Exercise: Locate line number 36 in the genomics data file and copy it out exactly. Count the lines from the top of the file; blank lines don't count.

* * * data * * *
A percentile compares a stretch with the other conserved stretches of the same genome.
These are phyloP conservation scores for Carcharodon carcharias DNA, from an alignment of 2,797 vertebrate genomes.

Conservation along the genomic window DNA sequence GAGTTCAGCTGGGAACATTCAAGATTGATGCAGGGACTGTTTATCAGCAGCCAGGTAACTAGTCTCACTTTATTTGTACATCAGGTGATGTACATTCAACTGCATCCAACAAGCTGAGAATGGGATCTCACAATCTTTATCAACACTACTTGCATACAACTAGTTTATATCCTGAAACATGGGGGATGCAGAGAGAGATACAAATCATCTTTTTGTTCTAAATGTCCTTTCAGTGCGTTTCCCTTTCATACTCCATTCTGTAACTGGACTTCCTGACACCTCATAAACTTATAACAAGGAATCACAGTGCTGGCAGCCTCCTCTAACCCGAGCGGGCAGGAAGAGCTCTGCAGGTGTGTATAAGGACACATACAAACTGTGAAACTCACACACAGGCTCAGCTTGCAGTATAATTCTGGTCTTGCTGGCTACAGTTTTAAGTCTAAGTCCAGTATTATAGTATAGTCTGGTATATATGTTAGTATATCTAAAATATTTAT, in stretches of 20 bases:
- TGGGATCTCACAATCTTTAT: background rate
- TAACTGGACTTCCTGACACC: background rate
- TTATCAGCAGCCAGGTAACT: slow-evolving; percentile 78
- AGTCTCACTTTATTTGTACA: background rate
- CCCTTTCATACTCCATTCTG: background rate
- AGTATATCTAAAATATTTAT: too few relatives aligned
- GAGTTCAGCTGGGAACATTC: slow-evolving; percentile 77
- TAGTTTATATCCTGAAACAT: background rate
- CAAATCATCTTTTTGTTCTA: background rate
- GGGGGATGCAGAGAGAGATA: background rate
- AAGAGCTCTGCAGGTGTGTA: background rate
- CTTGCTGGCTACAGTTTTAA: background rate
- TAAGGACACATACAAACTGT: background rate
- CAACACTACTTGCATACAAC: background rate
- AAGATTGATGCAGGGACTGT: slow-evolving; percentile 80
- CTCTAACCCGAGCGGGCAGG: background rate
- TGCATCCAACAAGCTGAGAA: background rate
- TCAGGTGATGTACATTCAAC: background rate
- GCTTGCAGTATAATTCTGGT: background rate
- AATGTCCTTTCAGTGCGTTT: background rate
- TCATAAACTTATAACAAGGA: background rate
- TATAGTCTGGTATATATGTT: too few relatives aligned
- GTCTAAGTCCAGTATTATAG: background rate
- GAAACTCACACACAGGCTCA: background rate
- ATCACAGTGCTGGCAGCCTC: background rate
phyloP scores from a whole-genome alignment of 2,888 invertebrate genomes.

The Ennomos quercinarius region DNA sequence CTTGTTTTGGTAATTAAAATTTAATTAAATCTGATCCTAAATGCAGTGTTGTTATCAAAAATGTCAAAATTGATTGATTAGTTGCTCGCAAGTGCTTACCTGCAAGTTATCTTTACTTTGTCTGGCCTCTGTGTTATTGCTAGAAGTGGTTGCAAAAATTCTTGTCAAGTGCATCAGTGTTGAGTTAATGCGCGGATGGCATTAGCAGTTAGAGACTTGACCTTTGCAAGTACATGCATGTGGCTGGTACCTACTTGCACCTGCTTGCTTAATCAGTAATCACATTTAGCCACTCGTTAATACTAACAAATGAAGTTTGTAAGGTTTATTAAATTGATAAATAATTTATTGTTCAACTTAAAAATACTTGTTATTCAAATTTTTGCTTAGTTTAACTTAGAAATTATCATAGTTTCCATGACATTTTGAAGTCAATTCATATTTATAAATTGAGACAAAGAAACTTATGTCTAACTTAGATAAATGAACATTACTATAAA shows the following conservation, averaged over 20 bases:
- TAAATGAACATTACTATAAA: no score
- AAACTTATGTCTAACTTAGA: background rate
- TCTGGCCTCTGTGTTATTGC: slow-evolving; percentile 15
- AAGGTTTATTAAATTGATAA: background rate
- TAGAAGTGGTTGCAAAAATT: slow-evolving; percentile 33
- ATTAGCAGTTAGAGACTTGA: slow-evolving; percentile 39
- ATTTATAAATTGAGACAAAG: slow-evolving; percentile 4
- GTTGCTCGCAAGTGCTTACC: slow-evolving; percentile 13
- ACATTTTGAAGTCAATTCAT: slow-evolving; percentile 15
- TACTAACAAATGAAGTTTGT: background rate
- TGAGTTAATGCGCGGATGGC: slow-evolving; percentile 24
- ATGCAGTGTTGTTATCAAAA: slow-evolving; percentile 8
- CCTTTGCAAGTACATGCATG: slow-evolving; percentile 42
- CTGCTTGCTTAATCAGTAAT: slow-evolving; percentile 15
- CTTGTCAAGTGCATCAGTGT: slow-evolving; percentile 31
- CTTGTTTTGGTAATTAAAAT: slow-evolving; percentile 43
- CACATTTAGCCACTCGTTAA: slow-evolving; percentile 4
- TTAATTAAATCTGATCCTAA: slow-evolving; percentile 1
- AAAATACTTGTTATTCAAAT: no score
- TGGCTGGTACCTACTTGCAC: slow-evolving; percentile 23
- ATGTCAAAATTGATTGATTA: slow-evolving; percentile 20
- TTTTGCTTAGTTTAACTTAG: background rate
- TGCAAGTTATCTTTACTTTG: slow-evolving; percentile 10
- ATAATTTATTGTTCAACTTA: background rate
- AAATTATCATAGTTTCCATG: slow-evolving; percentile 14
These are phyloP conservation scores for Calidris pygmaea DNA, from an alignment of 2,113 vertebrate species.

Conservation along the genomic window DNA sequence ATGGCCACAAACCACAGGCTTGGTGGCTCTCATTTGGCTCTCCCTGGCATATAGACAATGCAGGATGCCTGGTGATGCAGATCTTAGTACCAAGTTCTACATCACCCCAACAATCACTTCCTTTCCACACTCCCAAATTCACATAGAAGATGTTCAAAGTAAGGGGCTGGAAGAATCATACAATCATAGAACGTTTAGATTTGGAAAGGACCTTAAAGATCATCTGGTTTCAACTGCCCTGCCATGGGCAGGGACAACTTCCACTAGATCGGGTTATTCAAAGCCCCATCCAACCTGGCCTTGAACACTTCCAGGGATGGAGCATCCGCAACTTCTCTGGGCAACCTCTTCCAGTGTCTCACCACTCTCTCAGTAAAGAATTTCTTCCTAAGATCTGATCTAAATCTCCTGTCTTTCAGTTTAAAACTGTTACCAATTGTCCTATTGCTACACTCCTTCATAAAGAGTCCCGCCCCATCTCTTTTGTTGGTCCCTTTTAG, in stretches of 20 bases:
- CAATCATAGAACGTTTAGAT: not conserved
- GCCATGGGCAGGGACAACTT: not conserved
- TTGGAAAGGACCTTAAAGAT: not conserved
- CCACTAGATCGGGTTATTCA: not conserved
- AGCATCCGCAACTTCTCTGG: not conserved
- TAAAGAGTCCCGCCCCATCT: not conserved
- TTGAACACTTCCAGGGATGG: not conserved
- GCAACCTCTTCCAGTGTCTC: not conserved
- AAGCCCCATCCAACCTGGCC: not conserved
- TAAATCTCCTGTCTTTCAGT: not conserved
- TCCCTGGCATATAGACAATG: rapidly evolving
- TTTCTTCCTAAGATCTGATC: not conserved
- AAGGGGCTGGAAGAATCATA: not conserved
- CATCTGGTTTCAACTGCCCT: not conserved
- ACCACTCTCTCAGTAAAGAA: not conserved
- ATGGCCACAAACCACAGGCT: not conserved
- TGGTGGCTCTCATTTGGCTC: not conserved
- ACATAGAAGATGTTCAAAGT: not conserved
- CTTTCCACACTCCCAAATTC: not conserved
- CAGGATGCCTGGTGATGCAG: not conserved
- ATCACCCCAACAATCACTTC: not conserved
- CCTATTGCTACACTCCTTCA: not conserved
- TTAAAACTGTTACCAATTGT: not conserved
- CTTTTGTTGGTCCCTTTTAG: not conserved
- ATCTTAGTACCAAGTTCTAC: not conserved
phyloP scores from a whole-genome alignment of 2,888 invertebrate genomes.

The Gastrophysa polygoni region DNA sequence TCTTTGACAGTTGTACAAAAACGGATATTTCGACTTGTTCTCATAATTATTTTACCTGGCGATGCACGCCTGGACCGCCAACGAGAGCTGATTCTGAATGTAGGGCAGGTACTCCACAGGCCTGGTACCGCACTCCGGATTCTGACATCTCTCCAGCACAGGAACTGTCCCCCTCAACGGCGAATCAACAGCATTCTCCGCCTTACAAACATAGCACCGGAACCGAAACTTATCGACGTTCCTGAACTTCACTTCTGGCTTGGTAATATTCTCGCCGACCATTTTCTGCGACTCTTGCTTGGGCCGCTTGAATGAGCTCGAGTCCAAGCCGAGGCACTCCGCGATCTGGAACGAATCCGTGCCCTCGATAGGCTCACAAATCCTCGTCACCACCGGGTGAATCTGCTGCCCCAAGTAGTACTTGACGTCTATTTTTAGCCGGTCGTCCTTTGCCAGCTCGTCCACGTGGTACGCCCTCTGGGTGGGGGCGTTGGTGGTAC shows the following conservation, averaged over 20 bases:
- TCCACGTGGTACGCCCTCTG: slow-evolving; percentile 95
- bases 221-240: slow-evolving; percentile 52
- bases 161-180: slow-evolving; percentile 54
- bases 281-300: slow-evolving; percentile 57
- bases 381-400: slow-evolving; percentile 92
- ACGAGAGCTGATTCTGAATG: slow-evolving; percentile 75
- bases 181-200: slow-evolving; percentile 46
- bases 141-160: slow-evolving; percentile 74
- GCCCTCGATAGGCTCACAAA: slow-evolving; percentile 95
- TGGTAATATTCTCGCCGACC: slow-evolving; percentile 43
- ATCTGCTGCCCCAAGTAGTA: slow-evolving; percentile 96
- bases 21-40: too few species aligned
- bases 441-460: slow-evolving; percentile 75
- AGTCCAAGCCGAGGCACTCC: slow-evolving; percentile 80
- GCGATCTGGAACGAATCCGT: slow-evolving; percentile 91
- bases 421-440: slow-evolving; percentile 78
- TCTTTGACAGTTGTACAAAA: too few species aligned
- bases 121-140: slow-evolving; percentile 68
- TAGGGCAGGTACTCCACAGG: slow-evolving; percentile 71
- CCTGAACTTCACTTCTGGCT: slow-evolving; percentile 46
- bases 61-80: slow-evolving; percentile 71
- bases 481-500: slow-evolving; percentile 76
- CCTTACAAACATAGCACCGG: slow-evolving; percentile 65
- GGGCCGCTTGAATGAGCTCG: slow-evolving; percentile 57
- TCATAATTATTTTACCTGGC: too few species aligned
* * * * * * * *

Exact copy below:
- ATTAGCAGTTAGAGACTTGA: slow-evolving; percentile 39